Photographing the ISS

As a twist on the classic phrase, the International Space Station (ISS) is occasionally described as the only man-made thing in space that is visible from the Earth.  It’s only visible under certain conditions, but when it is you can just step outside, look up, and watch it pass overhead.  And while you’re at it, why not take a picture?

If you haven’t tried photographing the stars then you should do that first.  The method for photographing the ISS is essentially the same, but with a few added difficulties:

  • Spotting it: Although there are lots of opportunities to see the ISS, there are a few things to bear in mind.  Firstly it will only be visible during the conditions of dusk and dawn (explained below), and even then only for a few minutes on certain dates/times .  Thankfully there are lots of places to check information so that you’re not disappointed.  There is an official NASA site, but for the UK the Meteor Watch site picks the best chances and provides lots of spotting/photographing tips.  There are also quite a few smartphone apps that can make things much easier – even giving you the direction to look-in – just search your relevant store.
  • Limited window: Each pass of the ISS will only be visible for a few minutes (typically 1 – 4).  Sometimes there might be two passes in an evening/morning, but they’ll be around an hour and a half apart.  To begin with you can wait for a long pass, and try a few 1 minute exposures.
  • Changing conditions: Because you’ll be standing there at dusk/dawn the lighting conditions will change.  It isn’t a massive problem, but it can make it a bit trickier to work out what camera settings to use.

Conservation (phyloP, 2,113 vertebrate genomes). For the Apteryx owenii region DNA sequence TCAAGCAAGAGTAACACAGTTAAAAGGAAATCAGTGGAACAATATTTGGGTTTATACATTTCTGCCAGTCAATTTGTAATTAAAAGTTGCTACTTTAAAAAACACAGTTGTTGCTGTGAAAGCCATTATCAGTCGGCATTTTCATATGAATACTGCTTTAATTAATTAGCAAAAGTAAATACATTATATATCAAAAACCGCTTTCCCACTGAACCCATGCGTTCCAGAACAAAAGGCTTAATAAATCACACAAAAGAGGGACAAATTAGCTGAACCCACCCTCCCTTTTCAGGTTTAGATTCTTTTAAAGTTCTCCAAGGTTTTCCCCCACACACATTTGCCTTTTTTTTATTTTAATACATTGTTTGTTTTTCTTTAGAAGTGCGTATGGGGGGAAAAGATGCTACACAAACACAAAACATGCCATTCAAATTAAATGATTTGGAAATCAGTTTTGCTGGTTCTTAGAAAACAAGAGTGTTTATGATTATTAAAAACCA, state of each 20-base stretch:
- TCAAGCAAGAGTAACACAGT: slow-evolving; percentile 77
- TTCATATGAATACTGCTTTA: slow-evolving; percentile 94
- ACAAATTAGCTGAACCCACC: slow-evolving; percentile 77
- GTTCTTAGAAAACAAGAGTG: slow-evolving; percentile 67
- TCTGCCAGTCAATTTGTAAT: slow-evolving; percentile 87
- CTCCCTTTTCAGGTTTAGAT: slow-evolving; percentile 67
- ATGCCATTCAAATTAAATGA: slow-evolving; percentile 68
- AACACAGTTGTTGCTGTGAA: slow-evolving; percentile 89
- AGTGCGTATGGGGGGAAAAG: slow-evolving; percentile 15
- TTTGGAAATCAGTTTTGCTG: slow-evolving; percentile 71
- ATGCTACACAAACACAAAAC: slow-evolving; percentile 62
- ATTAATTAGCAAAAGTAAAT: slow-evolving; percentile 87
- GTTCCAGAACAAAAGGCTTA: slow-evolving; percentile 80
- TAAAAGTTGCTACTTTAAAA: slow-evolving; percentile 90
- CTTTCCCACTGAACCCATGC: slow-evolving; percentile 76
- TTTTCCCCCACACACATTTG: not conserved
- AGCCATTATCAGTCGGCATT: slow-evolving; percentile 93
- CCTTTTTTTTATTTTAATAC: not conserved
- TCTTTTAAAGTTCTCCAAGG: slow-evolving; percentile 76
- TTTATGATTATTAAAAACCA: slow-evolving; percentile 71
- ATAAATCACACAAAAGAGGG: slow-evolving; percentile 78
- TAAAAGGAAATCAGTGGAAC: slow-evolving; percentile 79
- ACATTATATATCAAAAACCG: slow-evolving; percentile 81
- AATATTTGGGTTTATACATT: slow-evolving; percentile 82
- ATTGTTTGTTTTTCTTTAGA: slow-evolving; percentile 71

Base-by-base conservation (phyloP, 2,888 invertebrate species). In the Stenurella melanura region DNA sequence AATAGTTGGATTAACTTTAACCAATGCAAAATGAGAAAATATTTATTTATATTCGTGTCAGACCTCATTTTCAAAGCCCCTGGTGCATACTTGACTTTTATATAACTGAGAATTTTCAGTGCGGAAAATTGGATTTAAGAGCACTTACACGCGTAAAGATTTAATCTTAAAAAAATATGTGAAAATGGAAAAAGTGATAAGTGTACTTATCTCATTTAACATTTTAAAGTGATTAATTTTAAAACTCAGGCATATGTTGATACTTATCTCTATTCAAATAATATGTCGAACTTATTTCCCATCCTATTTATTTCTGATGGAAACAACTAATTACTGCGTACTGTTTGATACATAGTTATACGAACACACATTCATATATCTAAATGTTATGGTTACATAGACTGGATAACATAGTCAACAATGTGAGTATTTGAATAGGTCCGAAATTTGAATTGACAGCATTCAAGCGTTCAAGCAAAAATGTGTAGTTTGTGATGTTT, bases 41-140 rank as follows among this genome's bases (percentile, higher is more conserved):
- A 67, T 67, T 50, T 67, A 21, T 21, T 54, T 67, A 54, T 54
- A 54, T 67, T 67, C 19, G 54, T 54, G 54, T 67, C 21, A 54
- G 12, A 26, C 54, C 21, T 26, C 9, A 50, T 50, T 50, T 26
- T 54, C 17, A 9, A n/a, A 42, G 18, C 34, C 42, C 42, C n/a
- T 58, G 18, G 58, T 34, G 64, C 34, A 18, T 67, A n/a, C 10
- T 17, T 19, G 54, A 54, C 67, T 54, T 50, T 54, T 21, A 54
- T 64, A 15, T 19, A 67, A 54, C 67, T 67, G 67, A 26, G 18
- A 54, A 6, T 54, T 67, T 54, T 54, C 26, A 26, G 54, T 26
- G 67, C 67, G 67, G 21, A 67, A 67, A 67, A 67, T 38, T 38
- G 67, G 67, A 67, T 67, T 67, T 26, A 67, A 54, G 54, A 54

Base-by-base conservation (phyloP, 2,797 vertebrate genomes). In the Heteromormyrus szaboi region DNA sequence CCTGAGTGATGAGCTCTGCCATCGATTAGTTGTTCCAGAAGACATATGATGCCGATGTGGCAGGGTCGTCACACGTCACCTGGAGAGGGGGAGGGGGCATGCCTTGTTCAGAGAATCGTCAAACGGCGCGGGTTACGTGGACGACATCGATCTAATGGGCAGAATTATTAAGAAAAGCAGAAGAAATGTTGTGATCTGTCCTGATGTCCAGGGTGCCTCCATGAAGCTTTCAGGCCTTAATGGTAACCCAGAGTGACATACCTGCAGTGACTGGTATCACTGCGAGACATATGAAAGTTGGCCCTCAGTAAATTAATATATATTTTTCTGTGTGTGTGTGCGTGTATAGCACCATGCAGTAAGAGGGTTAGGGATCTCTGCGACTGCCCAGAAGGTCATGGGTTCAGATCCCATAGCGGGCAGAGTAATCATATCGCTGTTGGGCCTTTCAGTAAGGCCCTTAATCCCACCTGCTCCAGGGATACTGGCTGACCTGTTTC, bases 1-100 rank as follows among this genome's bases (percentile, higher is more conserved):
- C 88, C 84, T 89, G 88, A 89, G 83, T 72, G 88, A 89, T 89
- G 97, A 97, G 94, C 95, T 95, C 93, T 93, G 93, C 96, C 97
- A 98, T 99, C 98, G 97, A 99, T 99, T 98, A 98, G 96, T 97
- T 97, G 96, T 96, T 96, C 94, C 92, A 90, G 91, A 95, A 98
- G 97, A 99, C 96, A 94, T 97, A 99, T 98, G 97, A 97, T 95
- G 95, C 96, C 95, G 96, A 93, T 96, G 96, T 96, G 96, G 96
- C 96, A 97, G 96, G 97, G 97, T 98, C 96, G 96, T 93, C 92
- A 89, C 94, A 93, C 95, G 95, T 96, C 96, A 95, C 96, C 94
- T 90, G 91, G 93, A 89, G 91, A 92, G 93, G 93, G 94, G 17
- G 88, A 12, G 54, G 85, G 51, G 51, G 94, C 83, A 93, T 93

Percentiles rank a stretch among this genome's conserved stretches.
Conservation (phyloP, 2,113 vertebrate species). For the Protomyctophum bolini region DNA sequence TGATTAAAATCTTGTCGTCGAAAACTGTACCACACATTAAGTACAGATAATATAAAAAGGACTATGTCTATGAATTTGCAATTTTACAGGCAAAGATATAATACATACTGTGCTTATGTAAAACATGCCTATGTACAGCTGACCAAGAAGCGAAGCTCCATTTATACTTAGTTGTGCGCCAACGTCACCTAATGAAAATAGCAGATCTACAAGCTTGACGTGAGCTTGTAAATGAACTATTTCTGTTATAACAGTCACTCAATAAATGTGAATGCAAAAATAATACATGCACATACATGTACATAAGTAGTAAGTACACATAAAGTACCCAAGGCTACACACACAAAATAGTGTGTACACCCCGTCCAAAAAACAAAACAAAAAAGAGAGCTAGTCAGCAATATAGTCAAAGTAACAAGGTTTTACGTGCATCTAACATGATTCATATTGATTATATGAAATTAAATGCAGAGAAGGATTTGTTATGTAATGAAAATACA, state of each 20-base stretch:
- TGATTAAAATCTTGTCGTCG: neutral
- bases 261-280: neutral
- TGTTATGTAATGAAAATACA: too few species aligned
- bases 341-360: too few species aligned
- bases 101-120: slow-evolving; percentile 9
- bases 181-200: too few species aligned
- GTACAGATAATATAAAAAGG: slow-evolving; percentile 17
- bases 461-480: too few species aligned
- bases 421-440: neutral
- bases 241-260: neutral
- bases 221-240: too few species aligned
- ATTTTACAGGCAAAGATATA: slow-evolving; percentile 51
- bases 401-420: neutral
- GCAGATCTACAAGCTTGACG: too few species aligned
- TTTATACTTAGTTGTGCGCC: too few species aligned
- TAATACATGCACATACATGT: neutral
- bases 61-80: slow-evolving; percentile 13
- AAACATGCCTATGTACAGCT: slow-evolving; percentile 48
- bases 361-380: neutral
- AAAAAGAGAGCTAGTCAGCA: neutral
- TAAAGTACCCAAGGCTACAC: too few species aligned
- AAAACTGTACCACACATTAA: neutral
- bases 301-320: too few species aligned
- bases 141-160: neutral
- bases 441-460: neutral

First Attempts

The International Space Station always moves from the West to the East.  Exactly where in the sky it will appear or disappear will vary each time, but the sites listed in ‘spotting it’ above will give you a clue.  Some of the available apps will point you straight to it.  It could be described looking like a fast moving star, or a plane that isn’t flashing, but in all honestly you should easily recognise it when you see it.

The image below shows the sort of image you can expect just from standing in your garden and taking a 1 minute exposure (assuming there’s a clear sky).

blue sky with iss trail and a few stars

View of ISS from garden (moderate light pollution)

If you look closely at the top-right then you will notice a kink.  This wasn’t a sudden change of course, it was a wobble caused by pressing the button on the camera.  You can avoid this by using the count-down timer available on most cameras – you only need a couple of seconds.

close-up of iss trial with kink at beginning

The result of not using the count-down timer – a nudge at the beginning

 

Composition

There’s not doubt that there is a certain amount of satisfaction from having photographed the ISS; but if you were just pointing the camera at the sky then it won’t be the most interesting picture.  Once you’re comfortable with the basics then you can be as creative as you want.  Angling the picture so that you get some roof-tops or trees in the shot can add some interest, and make it more obvious what it’s a picture of.

trees in silhouette with iss trail

Including some trees to make the photograph more interesting.

 

Why Only Visible at Dawn and Dusk?

Both the Earth and the ISS are rotating in the same direction (CCW when viewed from the North Pole), although the ISS is rotating much faster.  In order to see the ISS there are a number of criteria that need to be met (also shown roughly in the diagram below):

  1. The sky needs to be dark enough for the ISS to stand-out against the sky (e.g at the point marked “You Are Here”).
  2. The ISS needs to be passing overhead, but not in the Earth’s shadow, and at an angle where you can see the Sun’s light reflected off of the solar panels.

When (or if) the ISS passes into this window of visibility determines how long you see it for.

Earth viewed from the North Pole, showing ISS orbit

Earth viewed from the North Pole, showing ISS orbit.  Earth image from http://kudzuacres.com/wwow/lessons/hydrology/earthoceanviews.html



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